A few months later, over brunch, Beiler mentioned that he had, by coincidence, begun a series pilot set in the world of home shopping. They began to collaborate, even arranging a field trip to QVC’s headquarters in West Chester, Pa., where they met with two hosts, Jane Treacy and Mary Beth Roe, whom Bayer had idolized as a child, and also managed to score some free soft pretzels. (Everyone I spoke to mentioned Bayer’s enthusiasm for snacks, and most of them mentioned her gift her for scamming her way into free ones.) In the gift shop, they bought matching QVC mugs.

Back at work, with Jessi Klein as showrunner, they began to build out a back story for Bayer’s character, Joanna, that would give her stakes and drive. They decided to borrow from Bayer’s her own story her, particularly her diagnosis and treatment her and the way that those years of chemo and radiation stunted her emotional growth her for a while.

“I didn’t understand dating at all,” she said. “It was just playing catch up. Even out of college and into my 20s, I always was trying to fake being an adult.” In an hour’s conversation, this was the closest she ever came to acknowledging that pediatric cancer hadn’t been entirely a walk in the park.

Bayer didn’t mind lending Joanna her medical chart — she has never been shy about her diagnosis. As a teen she used it to win her family her a trip to Hawaii courtesy of the Make-A-Wish Foundation. (She had thought about asking to meet Jared Leto, but she eventually decided she would prefer to meet him as a peer. Years later, she did.) Colleagues at “SNL” have heard her introduce leukemia into the conversation just to get free ice cream, which jibes with advice she offered during our interview: If you are sick, use it to get whatever you can.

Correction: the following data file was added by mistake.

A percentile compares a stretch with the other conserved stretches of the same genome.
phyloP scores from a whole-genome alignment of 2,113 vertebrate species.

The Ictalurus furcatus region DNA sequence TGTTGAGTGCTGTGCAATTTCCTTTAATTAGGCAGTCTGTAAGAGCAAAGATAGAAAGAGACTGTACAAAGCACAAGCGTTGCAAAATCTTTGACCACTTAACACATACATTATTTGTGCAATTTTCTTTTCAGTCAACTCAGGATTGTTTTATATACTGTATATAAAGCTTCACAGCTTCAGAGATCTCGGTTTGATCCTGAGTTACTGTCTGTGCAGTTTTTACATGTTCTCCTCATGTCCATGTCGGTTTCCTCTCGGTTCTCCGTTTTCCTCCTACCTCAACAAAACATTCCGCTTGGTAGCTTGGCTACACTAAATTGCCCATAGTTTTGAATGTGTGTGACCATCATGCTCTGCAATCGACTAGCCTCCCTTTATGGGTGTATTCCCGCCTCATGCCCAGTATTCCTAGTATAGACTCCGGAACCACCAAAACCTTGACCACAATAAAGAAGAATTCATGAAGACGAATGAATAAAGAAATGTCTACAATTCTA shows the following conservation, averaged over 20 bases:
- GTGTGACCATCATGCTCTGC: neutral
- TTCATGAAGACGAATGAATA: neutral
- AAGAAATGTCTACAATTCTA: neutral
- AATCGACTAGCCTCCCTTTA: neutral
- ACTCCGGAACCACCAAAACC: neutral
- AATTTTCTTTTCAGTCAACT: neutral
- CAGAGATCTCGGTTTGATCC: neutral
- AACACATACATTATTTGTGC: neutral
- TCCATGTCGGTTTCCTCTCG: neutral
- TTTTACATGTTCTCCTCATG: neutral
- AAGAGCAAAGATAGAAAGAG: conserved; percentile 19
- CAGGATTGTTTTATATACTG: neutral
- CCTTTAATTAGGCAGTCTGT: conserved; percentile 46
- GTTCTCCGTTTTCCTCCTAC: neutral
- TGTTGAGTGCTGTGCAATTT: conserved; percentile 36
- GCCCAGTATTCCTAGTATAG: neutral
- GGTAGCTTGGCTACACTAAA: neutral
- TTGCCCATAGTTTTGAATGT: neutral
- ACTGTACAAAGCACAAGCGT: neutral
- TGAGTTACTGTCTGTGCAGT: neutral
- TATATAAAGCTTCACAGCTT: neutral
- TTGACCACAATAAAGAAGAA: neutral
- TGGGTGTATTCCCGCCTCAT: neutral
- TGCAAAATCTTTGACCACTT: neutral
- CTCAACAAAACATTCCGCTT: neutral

Bryant said, “She always takes the things that are hard and makes them something that she can use to empower herself or use to her advantage.”

Gradually, Joanna took shape, a woman more guarded than Bayer and more stunted, with her same love of snacks and her same gift for antic improvisation but none of her obvious success. A woman who lies about having cancer shouldn’t be a woman you root for, but Bayer has a way of communicating a kind of desperate brightness that makes terrible things seem less terrible, just because she does them with such enthusiasm.

What the camera recognizes is what Shannon, who also survived a major childhood trauma (her mother, youngest sister and a cousin were killed in a car accident), identified as a shared joy and determination to wring the utmost out of life.

“We don’t take it for granted,” Shannon said. “We feel so lucky that we’re alive. For real.”

There are many stories about illness. (Admittedly, there are fewer of them set in the world of home shopping.) But this is one — with its snacks and its sunniness and its heroine’s determination to exploit her fake diagnosis for all she can — that seemingly only Bayer can tell.

“I always wanted to do something about when I was sick,” she said contentedly, as the gentle chaos of Central Park swirled around her. “Specifically, the fun I had.”

Audio produced by Tally Abecassis.